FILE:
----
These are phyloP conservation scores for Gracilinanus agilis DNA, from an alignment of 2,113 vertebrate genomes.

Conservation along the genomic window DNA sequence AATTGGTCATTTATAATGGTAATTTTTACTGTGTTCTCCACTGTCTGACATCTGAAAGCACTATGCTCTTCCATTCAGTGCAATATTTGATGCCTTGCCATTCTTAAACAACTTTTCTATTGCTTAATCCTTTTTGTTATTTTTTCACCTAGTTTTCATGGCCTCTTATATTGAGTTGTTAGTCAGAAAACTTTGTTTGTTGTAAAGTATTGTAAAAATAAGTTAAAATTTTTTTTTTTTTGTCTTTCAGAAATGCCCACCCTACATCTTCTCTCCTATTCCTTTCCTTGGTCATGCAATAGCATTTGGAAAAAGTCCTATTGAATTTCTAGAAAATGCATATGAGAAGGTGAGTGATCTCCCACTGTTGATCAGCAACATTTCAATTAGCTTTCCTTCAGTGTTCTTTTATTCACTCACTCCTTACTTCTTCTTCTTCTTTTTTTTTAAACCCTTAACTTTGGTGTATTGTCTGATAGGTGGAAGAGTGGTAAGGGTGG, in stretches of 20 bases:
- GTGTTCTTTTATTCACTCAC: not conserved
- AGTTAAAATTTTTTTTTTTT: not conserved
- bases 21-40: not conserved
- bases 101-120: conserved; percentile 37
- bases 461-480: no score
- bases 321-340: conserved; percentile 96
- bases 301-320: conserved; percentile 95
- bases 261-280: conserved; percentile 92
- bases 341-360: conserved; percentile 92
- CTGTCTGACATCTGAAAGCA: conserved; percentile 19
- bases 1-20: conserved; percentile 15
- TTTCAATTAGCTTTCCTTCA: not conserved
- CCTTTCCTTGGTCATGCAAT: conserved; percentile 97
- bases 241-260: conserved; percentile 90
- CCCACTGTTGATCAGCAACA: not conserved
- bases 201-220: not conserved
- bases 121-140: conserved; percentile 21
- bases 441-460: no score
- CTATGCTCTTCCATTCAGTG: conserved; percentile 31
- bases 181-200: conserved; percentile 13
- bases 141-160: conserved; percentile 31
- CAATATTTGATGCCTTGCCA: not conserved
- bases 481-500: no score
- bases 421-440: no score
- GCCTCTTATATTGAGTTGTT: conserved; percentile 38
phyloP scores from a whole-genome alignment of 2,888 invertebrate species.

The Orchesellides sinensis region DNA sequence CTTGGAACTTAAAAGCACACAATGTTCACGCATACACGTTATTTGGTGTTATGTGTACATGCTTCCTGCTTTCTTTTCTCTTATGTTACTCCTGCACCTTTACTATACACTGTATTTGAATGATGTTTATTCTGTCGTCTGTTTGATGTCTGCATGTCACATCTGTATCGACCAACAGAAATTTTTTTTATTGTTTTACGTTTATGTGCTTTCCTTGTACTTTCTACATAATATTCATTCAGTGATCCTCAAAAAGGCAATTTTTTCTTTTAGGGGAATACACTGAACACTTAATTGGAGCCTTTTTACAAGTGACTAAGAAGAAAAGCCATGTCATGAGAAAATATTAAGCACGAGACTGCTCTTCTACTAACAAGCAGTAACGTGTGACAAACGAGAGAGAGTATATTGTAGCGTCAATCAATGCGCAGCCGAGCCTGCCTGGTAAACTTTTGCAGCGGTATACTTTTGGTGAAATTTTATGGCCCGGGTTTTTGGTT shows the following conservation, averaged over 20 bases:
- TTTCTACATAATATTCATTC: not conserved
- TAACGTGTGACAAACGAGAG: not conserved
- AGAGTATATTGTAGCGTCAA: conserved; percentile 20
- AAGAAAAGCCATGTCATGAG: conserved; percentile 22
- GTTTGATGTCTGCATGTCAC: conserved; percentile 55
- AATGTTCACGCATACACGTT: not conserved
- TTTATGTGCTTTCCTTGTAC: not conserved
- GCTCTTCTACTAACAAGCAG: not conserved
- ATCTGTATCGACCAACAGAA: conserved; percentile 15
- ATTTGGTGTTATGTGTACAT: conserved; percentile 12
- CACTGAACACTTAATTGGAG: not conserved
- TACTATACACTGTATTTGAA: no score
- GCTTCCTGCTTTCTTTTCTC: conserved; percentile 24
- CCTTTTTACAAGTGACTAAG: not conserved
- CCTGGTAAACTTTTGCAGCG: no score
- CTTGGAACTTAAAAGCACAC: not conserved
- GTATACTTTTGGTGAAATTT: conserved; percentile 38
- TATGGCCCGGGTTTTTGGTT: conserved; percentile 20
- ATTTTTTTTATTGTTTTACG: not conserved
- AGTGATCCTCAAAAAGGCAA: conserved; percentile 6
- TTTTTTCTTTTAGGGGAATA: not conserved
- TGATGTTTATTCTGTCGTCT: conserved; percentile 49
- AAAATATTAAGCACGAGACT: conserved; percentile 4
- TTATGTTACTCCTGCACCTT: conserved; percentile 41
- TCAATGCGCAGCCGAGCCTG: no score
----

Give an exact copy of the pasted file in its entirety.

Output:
These are phyloP conservation scores for Gracilinanus agilis DNA, from an alignment of 2,113 vertebrate genomes.

Conservation along the genomic window DNA sequence AATTGGTCATTTATAATGGTAATTTTTACTGTGTTCTCCACTGTCTGACATCTGAAAGCACTATGCTCTTCCATTCAGTGCAATATTTGATGCCTTGCCATTCTTAAACAACTTTTCTATTGCTTAATCCTTTTTGTTATTTTTTCACCTAGTTTTCATGGCCTCTTATATTGAGTTGTTAGTCAGAAAACTTTGTTTGTTGTAAAGTATTGTAAAAATAAGTTAAAATTTTTTTTTTTTTGTCTTTCAGAAATGCCCACCCTACATCTTCTCTCCTATTCCTTTCCTTGGTCATGCAATAGCATTTGGAAAAAGTCCTATTGAATTTCTAGAAAATGCATATGAGAAGGTGAGTGATCTCCCACTGTTGATCAGCAACATTTCAATTAGCTTTCCTTCAGTGTTCTTTTATTCACTCACTCCTTACTTCTTCTTCTTCTTTTTTTTTAAACCCTTAACTTTGGTGTATTGTCTGATAGGTGGAAGAGTGGTAAGGGTGG, in stretches of 20 bases:
- GTGTTCTTTTATTCACTCAC: not conserved
- AGTTAAAATTTTTTTTTTTT: not conserved
- bases 21-40: not conserved
- bases 101-120: conserved; percentile 37
- bases 461-480: no score
- bases 321-340: conserved; percentile 96
- bases 301-320: conserved; percentile 95
- bases 261-280: conserved; percentile 92
- bases 341-360: conserved; percentile 92
- CTGTCTGACATCTGAAAGCA: conserved; percentile 19
- bases 1-20: conserved; percentile 15
- TTTCAATTAGCTTTCCTTCA: not conserved
- CCTTTCCTTGGTCATGCAAT: conserved; percentile 97
- bases 241-260: conserved; percentile 90
- CCCACTGTTGATCAGCAACA: not conserved
- bases 201-220: not conserved
- bases 121-140: conserved; percentile 21
- bases 441-460: no score
- CTATGCTCTTCCATTCAGTG: conserved; percentile 31
- bases 181-200: conserved; percentile 13
- bases 141-160: conserved; percentile 31
- CAATATTTGATGCCTTGCCA: not conserved
- bases 481-500: no score
- bases 421-440: no score
- GCCTCTTATATTGAGTTGTT: conserved; percentile 38
phyloP scores from a whole-genome alignment of 2,888 invertebrate species.

The Orchesellides sinensis region DNA sequence CTTGGAACTTAAAAGCACACAATGTTCACGCATACACGTTATTTGGTGTTATGTGTACATGCTTCCTGCTTTCTTTTCTCTTATGTTACTCCTGCACCTTTACTATACACTGTATTTGAATGATGTTTATTCTGTCGTCTGTTTGATGTCTGCATGTCACATCTGTATCGACCAACAGAAATTTTTTTTATTGTTTTACGTTTATGTGCTTTCCTTGTACTTTCTACATAATATTCATTCAGTGATCCTCAAAAAGGCAATTTTTTCTTTTAGGGGAATACACTGAACACTTAATTGGAGCCTTTTTACAAGTGACTAAGAAGAAAAGCCATGTCATGAGAAAATATTAAGCACGAGACTGCTCTTCTACTAACAAGCAGTAACGTGTGACAAACGAGAGAGAGTATATTGTAGCGTCAATCAATGCGCAGCCGAGCCTGCCTGGTAAACTTTTGCAGCGGTATACTTTTGGTGAAATTTTATGGCCCGGGTTTTTGGTT shows the following conservation, averaged over 20 bases:
- TTTCTACATAATATTCATTC: not conserved
- TAACGTGTGACAAACGAGAG: not conserved
- AGAGTATATTGTAGCGTCAA: conserved; percentile 20
- AAGAAAAGCCATGTCATGAG: conserved; percentile 22
- GTTTGATGTCTGCATGTCAC: conserved; percentile 55
- AATGTTCACGCATACACGTT: not conserved
- TTTATGTGCTTTCCTTGTAC: not conserved
- GCTCTTCTACTAACAAGCAG: not conserved
- ATCTGTATCGACCAACAGAA: conserved; percentile 15
- ATTTGGTGTTATGTGTACAT: conserved; percentile 12
- CACTGAACACTTAATTGGAG: not conserved
- TACTATACACTGTATTTGAA: no score
- GCTTCCTGCTTTCTTTTCTC: conserved; percentile 24
- CCTTTTTACAAGTGACTAAG: not conserved
- CCTGGTAAACTTTTGCAGCG: no score
- CTTGGAACTTAAAAGCACAC: not conserved
- GTATACTTTTGGTGAAATTT: conserved; percentile 38
- TATGGCCCGGGTTTTTGGTT: conserved; percentile 20
- ATTTTTTTTATTGTTTTACG: not conserved
- AGTGATCCTCAAAAAGGCAA: conserved; percentile 6
- TTTTTTCTTTTAGGGGAATA: not conserved
- TGATGTTTATTCTGTCGTCT: conserved; percentile 49
- AAAATATTAAGCACGAGACT: conserved; percentile 4
- TTATGTTACTCCTGCACCTT: conserved; percentile 41
- TCAATGCGCAGCCGAGCCTG: no score